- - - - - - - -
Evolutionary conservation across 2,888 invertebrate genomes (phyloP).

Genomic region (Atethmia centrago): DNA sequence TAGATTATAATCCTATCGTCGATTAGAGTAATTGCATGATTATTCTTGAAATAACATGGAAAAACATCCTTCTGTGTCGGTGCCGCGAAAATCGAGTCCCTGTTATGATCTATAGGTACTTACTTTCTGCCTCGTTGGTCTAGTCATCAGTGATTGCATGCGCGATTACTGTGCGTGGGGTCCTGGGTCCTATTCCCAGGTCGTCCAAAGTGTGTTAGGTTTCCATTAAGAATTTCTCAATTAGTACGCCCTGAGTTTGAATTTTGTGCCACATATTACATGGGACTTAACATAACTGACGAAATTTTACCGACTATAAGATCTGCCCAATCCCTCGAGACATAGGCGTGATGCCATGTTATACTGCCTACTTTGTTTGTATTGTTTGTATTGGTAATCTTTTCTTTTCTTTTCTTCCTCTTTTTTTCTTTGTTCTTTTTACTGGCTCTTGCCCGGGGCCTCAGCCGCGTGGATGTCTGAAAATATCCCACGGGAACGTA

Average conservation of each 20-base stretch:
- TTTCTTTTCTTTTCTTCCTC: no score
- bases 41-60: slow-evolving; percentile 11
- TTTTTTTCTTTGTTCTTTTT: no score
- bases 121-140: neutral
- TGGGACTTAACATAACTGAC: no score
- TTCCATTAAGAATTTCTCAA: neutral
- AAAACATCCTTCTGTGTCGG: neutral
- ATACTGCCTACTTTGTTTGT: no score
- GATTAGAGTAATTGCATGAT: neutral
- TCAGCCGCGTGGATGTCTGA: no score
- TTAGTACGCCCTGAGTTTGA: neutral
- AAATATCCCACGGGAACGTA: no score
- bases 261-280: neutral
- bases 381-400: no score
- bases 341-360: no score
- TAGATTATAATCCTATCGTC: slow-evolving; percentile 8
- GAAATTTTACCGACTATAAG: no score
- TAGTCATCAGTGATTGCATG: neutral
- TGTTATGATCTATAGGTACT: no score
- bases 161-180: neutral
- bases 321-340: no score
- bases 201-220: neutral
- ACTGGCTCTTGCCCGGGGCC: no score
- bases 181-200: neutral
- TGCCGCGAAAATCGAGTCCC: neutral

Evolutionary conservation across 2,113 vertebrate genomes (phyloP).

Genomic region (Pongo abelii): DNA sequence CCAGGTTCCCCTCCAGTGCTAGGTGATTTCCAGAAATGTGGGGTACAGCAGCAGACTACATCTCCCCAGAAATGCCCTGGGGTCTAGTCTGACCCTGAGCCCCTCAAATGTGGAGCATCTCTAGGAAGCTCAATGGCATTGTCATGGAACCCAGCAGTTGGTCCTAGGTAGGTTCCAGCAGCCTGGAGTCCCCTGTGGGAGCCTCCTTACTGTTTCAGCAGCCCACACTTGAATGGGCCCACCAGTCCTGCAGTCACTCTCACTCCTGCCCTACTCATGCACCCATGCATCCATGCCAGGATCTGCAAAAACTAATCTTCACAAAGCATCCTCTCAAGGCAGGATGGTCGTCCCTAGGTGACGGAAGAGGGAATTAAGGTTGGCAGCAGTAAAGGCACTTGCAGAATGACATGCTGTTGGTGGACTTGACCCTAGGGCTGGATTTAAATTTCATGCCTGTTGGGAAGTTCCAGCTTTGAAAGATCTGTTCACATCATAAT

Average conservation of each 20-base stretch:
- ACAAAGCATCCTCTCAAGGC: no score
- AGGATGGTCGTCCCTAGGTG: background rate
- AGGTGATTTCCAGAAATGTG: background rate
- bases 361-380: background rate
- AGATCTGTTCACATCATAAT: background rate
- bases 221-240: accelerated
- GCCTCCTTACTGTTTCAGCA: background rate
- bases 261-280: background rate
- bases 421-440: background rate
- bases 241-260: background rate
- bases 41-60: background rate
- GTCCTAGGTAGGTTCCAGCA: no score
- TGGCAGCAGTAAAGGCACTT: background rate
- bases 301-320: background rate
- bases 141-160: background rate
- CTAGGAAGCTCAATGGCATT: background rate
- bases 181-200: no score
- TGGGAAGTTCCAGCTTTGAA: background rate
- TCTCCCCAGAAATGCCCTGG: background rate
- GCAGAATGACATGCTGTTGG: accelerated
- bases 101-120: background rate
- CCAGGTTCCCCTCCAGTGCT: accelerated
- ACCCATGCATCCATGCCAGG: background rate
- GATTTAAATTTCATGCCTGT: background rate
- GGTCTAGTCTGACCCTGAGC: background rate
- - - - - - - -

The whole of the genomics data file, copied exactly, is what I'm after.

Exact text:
Evolutionary conservation across 2,888 invertebrate genomes (phyloP).

Genomic region (Atethmia centrago): DNA sequence TAGATTATAATCCTATCGTCGATTAGAGTAATTGCATGATTATTCTTGAAATAACATGGAAAAACATCCTTCTGTGTCGGTGCCGCGAAAATCGAGTCCCTGTTATGATCTATAGGTACTTACTTTCTGCCTCGTTGGTCTAGTCATCAGTGATTGCATGCGCGATTACTGTGCGTGGGGTCCTGGGTCCTATTCCCAGGTCGTCCAAAGTGTGTTAGGTTTCCATTAAGAATTTCTCAATTAGTACGCCCTGAGTTTGAATTTTGTGCCACATATTACATGGGACTTAACATAACTGACGAAATTTTACCGACTATAAGATCTGCCCAATCCCTCGAGACATAGGCGTGATGCCATGTTATACTGCCTACTTTGTTTGTATTGTTTGTATTGGTAATCTTTTCTTTTCTTTTCTTCCTCTTTTTTTCTTTGTTCTTTTTACTGGCTCTTGCCCGGGGCCTCAGCCGCGTGGATGTCTGAAAATATCCCACGGGAACGTA

Average conservation of each 20-base stretch:
- TTTCTTTTCTTTTCTTCCTC: no score
- bases 41-60: slow-evolving; percentile 11
- TTTTTTTCTTTGTTCTTTTT: no score
- bases 121-140: neutral
- TGGGACTTAACATAACTGAC: no score
- TTCCATTAAGAATTTCTCAA: neutral
- AAAACATCCTTCTGTGTCGG: neutral
- ATACTGCCTACTTTGTTTGT: no score
- GATTAGAGTAATTGCATGAT: neutral
- TCAGCCGCGTGGATGTCTGA: no score
- TTAGTACGCCCTGAGTTTGA: neutral
- AAATATCCCACGGGAACGTA: no score
- bases 261-280: neutral
- bases 381-400: no score
- bases 341-360: no score
- TAGATTATAATCCTATCGTC: slow-evolving; percentile 8
- GAAATTTTACCGACTATAAG: no score
- TAGTCATCAGTGATTGCATG: neutral
- TGTTATGATCTATAGGTACT: no score
- bases 161-180: neutral
- bases 321-340: no score
- bases 201-220: neutral
- ACTGGCTCTTGCCCGGGGCC: no score
- bases 181-200: neutral
- TGCCGCGAAAATCGAGTCCC: neutral

Evolutionary conservation across 2,113 vertebrate genomes (phyloP).

Genomic region (Pongo abelii): DNA sequence CCAGGTTCCCCTCCAGTGCTAGGTGATTTCCAGAAATGTGGGGTACAGCAGCAGACTACATCTCCCCAGAAATGCCCTGGGGTCTAGTCTGACCCTGAGCCCCTCAAATGTGGAGCATCTCTAGGAAGCTCAATGGCATTGTCATGGAACCCAGCAGTTGGTCCTAGGTAGGTTCCAGCAGCCTGGAGTCCCCTGTGGGAGCCTCCTTACTGTTTCAGCAGCCCACACTTGAATGGGCCCACCAGTCCTGCAGTCACTCTCACTCCTGCCCTACTCATGCACCCATGCATCCATGCCAGGATCTGCAAAAACTAATCTTCACAAAGCATCCTCTCAAGGCAGGATGGTCGTCCCTAGGTGACGGAAGAGGGAATTAAGGTTGGCAGCAGTAAAGGCACTTGCAGAATGACATGCTGTTGGTGGACTTGACCCTAGGGCTGGATTTAAATTTCATGCCTGTTGGGAAGTTCCAGCTTTGAAAGATCTGTTCACATCATAAT

Average conservation of each 20-base stretch:
- ACAAAGCATCCTCTCAAGGC: no score
- AGGATGGTCGTCCCTAGGTG: background rate
- AGGTGATTTCCAGAAATGTG: background rate
- bases 361-380: background rate
- AGATCTGTTCACATCATAAT: background rate
- bases 221-240: accelerated
- GCCTCCTTACTGTTTCAGCA: background rate
- bases 261-280: background rate
- bases 421-440: background rate
- bases 241-260: background rate
- bases 41-60: background rate
- GTCCTAGGTAGGTTCCAGCA: no score
- TGGCAGCAGTAAAGGCACTT: background rate
- bases 301-320: background rate
- bases 141-160: background rate
- CTAGGAAGCTCAATGGCATT: background rate
- bases 181-200: no score
- TGGGAAGTTCCAGCTTTGAA: background rate
- TCTCCCCAGAAATGCCCTGG: background rate
- GCAGAATGACATGCTGTTGG: accelerated
- bases 101-120: background rate
- CCAGGTTCCCCTCCAGTGCT: accelerated
- ACCCATGCATCCATGCCAGG: background rate
- GATTTAAATTTCATGCCTGT: background rate
- GGTCTAGTCTGACCCTGAGC: background rate